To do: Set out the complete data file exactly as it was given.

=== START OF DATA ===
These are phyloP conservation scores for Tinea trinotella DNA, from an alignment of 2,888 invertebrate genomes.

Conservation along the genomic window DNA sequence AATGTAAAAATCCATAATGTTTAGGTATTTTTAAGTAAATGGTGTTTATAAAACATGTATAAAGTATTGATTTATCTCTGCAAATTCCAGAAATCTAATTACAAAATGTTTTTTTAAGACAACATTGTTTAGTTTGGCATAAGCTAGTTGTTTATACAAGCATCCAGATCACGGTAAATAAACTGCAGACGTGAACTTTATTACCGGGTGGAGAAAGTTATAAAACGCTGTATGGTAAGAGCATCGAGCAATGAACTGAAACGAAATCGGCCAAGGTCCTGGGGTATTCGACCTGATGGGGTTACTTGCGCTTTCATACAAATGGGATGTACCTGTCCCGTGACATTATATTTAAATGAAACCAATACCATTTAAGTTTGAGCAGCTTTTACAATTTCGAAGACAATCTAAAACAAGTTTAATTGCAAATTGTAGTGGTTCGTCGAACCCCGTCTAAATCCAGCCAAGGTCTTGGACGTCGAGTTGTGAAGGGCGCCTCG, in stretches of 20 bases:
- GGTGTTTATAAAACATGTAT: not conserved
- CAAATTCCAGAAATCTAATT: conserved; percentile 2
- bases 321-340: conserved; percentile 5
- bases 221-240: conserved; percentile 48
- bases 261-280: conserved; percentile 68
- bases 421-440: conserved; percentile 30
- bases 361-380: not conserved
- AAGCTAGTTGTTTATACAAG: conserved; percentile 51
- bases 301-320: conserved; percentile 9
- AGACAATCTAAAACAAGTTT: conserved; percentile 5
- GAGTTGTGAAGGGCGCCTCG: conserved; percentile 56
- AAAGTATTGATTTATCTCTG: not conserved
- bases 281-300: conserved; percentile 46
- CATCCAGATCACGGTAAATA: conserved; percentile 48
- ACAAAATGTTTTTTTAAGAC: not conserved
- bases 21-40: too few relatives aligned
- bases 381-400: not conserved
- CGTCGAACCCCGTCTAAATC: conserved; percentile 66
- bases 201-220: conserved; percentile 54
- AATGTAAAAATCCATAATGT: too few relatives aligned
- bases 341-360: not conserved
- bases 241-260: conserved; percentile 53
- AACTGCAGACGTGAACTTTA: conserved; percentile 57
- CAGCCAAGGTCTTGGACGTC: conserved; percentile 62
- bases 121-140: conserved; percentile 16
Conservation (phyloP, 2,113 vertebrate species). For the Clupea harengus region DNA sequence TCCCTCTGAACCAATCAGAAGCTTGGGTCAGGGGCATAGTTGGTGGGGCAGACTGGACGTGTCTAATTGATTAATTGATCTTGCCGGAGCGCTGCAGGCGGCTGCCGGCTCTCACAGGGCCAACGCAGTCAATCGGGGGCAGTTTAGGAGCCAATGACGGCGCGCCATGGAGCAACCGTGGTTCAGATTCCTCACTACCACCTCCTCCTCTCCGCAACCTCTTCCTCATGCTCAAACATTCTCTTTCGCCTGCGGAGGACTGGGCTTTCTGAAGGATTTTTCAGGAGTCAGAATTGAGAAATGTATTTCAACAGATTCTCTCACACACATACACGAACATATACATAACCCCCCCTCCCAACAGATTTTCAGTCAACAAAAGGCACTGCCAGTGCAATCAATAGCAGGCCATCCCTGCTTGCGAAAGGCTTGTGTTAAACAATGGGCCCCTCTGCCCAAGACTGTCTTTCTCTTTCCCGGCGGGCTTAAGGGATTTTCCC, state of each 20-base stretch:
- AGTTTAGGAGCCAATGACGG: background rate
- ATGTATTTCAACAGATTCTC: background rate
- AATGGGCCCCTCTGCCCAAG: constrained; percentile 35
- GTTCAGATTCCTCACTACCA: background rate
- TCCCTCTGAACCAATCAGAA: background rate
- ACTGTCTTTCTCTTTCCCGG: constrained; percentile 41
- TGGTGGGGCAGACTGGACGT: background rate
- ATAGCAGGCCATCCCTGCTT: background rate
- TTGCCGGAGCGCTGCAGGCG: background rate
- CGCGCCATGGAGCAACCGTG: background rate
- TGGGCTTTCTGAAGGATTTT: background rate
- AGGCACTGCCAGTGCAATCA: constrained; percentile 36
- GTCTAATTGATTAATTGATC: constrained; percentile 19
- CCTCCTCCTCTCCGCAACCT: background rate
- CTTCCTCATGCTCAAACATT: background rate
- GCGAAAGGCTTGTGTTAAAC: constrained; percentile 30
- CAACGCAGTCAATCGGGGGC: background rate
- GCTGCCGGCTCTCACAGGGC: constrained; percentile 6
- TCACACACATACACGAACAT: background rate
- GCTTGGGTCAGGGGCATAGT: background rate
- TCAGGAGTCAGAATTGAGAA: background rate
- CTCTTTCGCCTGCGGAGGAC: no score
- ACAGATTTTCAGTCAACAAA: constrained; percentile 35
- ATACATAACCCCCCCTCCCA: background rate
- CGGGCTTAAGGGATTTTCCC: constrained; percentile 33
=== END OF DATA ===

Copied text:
These are phyloP conservation scores for Tinea trinotella DNA, from an alignment of 2,888 invertebrate genomes.

Conservation along the genomic window DNA sequence AATGTAAAAATCCATAATGTTTAGGTATTTTTAAGTAAATGGTGTTTATAAAACATGTATAAAGTATTGATTTATCTCTGCAAATTCCAGAAATCTAATTACAAAATGTTTTTTTAAGACAACATTGTTTAGTTTGGCATAAGCTAGTTGTTTATACAAGCATCCAGATCACGGTAAATAAACTGCAGACGTGAACTTTATTACCGGGTGGAGAAAGTTATAAAACGCTGTATGGTAAGAGCATCGAGCAATGAACTGAAACGAAATCGGCCAAGGTCCTGGGGTATTCGACCTGATGGGGTTACTTGCGCTTTCATACAAATGGGATGTACCTGTCCCGTGACATTATATTTAAATGAAACCAATACCATTTAAGTTTGAGCAGCTTTTACAATTTCGAAGACAATCTAAAACAAGTTTAATTGCAAATTGTAGTGGTTCGTCGAACCCCGTCTAAATCCAGCCAAGGTCTTGGACGTCGAGTTGTGAAGGGCGCCTCG, in stretches of 20 bases:
- GGTGTTTATAAAACATGTAT: not conserved
- CAAATTCCAGAAATCTAATT: conserved; percentile 2
- bases 321-340: conserved; percentile 5
- bases 221-240: conserved; percentile 48
- bases 261-280: conserved; percentile 68
- bases 421-440: conserved; percentile 30
- bases 361-380: not conserved
- AAGCTAGTTGTTTATACAAG: conserved; percentile 51
- bases 301-320: conserved; percentile 9
- AGACAATCTAAAACAAGTTT: conserved; percentile 5
- GAGTTGTGAAGGGCGCCTCG: conserved; percentile 56
- AAAGTATTGATTTATCTCTG: not conserved
- bases 281-300: conserved; percentile 46
- CATCCAGATCACGGTAAATA: conserved; percentile 48
- ACAAAATGTTTTTTTAAGAC: not conserved
- bases 21-40: too few relatives aligned
- bases 381-400: not conserved
- CGTCGAACCCCGTCTAAATC: conserved; percentile 66
- bases 201-220: conserved; percentile 54
- AATGTAAAAATCCATAATGT: too few relatives aligned
- bases 341-360: not conserved
- bases 241-260: conserved; percentile 53
- AACTGCAGACGTGAACTTTA: conserved; percentile 57
- CAGCCAAGGTCTTGGACGTC: conserved; percentile 62
- bases 121-140: conserved; percentile 16
Conservation (phyloP, 2,113 vertebrate species). For the Clupea harengus region DNA sequence TCCCTCTGAACCAATCAGAAGCTTGGGTCAGGGGCATAGTTGGTGGGGCAGACTGGACGTGTCTAATTGATTAATTGATCTTGCCGGAGCGCTGCAGGCGGCTGCCGGCTCTCACAGGGCCAACGCAGTCAATCGGGGGCAGTTTAGGAGCCAATGACGGCGCGCCATGGAGCAACCGTGGTTCAGATTCCTCACTACCACCTCCTCCTCTCCGCAACCTCTTCCTCATGCTCAAACATTCTCTTTCGCCTGCGGAGGACTGGGCTTTCTGAAGGATTTTTCAGGAGTCAGAATTGAGAAATGTATTTCAACAGATTCTCTCACACACATACACGAACATATACATAACCCCCCCTCCCAACAGATTTTCAGTCAACAAAAGGCACTGCCAGTGCAATCAATAGCAGGCCATCCCTGCTTGCGAAAGGCTTGTGTTAAACAATGGGCCCCTCTGCCCAAGACTGTCTTTCTCTTTCCCGGCGGGCTTAAGGGATTTTCCC, state of each 20-base stretch:
- AGTTTAGGAGCCAATGACGG: background rate
- ATGTATTTCAACAGATTCTC: background rate
- AATGGGCCCCTCTGCCCAAG: constrained; percentile 35
- GTTCAGATTCCTCACTACCA: background rate
- TCCCTCTGAACCAATCAGAA: background rate
- ACTGTCTTTCTCTTTCCCGG: constrained; percentile 41
- TGGTGGGGCAGACTGGACGT: background rate
- ATAGCAGGCCATCCCTGCTT: background rate
- TTGCCGGAGCGCTGCAGGCG: background rate
- CGCGCCATGGAGCAACCGTG: background rate
- TGGGCTTTCTGAAGGATTTT: background rate
- AGGCACTGCCAGTGCAATCA: constrained; percentile 36
- GTCTAATTGATTAATTGATC: constrained; percentile 19
- CCTCCTCCTCTCCGCAACCT: background rate
- CTTCCTCATGCTCAAACATT: background rate
- GCGAAAGGCTTGTGTTAAAC: constrained; percentile 30
- CAACGCAGTCAATCGGGGGC: background rate
- GCTGCCGGCTCTCACAGGGC: constrained; percentile 6
- TCACACACATACACGAACAT: background rate
- GCTTGGGTCAGGGGCATAGT: background rate
- TCAGGAGTCAGAATTGAGAA: background rate
- CTCTTTCGCCTGCGGAGGAC: no score
- ACAGATTTTCAGTCAACAAA: constrained; percentile 35
- ATACATAACCCCCCCTCCCA: background rate
- CGGGCTTAAGGGATTTTCCC: constrained; percentile 33